Ditidaht First Nation and Parks Canada - Restoration of Cheewaht Lake salmon stream
Cheewaht Lake Watershed:
The Cheewaht Lake watershed on the southern West Coast of Vancouver Island lies within the traditional territory of Ditidaht First Nation and is a place of cultural significance. For millennia, this watershed provided the remote Ditidaht community with one of its most valued food sources: sockeye salmon.
In 1973, as First Nations and environmental groups raised concerns about industrial logging on Vancouver Island, the Government of Canada moved to add Cheewaht Lake and much of the Nitinaht Triangle to Pacific Rim National Park Reserve as part of the West Coast Trail Unit. All known Cheewaht Lake spawning areas gained protection under the Canada National Park Act.
Between 1984 and 1992, parts of the northeast and east side of Cheewaht Lake were logged up to the boundary of Pacific Rim National Park Reserve. While some streams were clogged, others experienced higher flows which, in some cases, caused flooding of forested areas and killing of old growth trees.
Fish abundance studies in the Cheewaht watershed began in 1985. From 1989 onwards, these studies tracked the steady decline of salmon runs and habitat. The Ditidaht community began to limit harvesting of Cheewaht salmon to protect the future of these runs.
Many heritage places administered by Parks Canada have seen a transition over time from a past where Indigenous peoples were separated from their ancestral lands and waters, to the current context where the Agency strives to work collaboratively with Indigenous peoples. When Pacific Rim National Park Reserve was established, First Nations were not adequately engaged. Ditidaht First Nation were restricted from accessing much of their traditional lands and waters, and their Indigenous knowledge was not recognized in land management decisions. Today, Pacific Rim National Park Reserve is collaboratively managed with local First Nations. Parks Canada is working alongside Ditidaht First Nation in the recovery of the Cheewaht salmon streams.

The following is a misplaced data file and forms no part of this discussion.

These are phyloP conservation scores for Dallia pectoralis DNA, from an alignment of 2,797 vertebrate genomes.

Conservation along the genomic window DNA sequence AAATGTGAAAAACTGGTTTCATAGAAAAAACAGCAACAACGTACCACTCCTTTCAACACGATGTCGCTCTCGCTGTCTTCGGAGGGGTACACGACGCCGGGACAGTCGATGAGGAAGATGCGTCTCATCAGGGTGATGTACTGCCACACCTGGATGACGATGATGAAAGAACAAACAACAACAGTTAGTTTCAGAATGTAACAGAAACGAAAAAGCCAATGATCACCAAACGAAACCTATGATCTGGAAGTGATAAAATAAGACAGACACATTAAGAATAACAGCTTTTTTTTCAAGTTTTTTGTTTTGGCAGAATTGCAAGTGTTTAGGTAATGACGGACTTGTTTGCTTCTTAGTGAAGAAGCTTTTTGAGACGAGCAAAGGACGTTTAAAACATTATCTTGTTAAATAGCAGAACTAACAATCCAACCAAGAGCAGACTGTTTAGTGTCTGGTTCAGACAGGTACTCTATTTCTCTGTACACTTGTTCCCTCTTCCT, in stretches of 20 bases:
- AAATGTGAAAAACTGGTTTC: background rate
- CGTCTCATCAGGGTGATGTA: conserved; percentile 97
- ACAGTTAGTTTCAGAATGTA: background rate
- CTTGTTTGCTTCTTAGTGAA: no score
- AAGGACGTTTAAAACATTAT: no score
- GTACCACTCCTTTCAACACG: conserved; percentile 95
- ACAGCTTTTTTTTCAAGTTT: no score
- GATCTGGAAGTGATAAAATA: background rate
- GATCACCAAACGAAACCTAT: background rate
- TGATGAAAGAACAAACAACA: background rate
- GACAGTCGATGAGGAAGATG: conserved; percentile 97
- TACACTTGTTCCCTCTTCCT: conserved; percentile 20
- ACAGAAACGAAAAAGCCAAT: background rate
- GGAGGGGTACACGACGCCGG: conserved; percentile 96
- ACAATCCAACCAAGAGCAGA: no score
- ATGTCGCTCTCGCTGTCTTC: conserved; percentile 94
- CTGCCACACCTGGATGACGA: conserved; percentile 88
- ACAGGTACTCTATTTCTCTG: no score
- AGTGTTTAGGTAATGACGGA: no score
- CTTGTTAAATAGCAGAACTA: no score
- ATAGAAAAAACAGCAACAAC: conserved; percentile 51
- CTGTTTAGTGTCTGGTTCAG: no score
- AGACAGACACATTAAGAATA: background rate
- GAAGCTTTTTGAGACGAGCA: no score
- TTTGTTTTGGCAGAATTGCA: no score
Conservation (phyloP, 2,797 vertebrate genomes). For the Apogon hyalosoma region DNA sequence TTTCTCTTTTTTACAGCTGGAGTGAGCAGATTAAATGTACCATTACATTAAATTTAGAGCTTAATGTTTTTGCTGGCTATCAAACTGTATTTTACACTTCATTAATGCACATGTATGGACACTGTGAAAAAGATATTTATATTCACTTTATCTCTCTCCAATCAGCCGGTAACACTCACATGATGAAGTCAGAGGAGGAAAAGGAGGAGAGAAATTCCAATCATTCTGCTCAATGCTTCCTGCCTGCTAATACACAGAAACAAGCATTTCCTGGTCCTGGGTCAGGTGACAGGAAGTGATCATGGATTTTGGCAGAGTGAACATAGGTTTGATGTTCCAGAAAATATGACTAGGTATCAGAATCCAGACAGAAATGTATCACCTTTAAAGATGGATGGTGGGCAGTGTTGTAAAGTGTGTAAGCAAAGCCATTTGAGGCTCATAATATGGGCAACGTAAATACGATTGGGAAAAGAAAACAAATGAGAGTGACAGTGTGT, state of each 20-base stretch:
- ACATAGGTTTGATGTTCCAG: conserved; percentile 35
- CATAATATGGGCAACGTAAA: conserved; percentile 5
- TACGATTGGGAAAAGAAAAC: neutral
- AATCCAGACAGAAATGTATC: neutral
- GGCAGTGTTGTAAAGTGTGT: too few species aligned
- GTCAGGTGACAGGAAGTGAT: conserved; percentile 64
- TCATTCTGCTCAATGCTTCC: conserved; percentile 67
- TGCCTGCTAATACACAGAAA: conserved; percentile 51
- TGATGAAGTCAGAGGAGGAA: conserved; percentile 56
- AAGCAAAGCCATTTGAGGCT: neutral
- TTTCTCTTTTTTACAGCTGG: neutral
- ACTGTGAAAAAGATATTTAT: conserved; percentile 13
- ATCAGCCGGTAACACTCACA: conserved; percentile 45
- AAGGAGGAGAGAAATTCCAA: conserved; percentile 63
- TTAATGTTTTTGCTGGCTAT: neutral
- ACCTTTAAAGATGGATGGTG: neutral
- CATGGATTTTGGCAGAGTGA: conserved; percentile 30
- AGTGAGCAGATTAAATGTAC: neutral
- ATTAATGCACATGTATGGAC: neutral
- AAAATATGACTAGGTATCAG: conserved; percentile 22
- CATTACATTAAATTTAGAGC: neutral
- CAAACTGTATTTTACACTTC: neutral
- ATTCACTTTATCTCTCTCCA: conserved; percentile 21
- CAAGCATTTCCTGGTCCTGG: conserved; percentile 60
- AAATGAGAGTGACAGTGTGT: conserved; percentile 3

Restoration of the Cheewaht Lake watershed requires collaborative management both inside and outside of the Pacific Rim National Park Reserve. To pursue this important goal, private, public and Indigenous groups voluntarily came together to establish the Cheewaht Restoration Working Group in 2008 and – after a hiatus – again in 2017. The working group continues to meet today with participants, including:
- Ditidaht First Nation
- Nuu-chah-nulth Tribal Council/Uu-a-thluk
- Parks Canada
- Fisheries and Oceans Canada and the Nitinaht Hatchery
- Ministry of Forests, Lands and Natural Resource Operations (South Island)
- British Columbia Timber Sales
- Western Forest Products
- Tel-Jones Group
- MC Wright and Associates (Biological consultant)
- West Coast Aquatic (Environmental non-governmental organization)
Working group discussions and restoration initiatives are informed by extensive and updated studies on the Cheewaht watershed. These include detailed habitat mapping and spawning surveys, as well as geotechnical and hydrological assessments.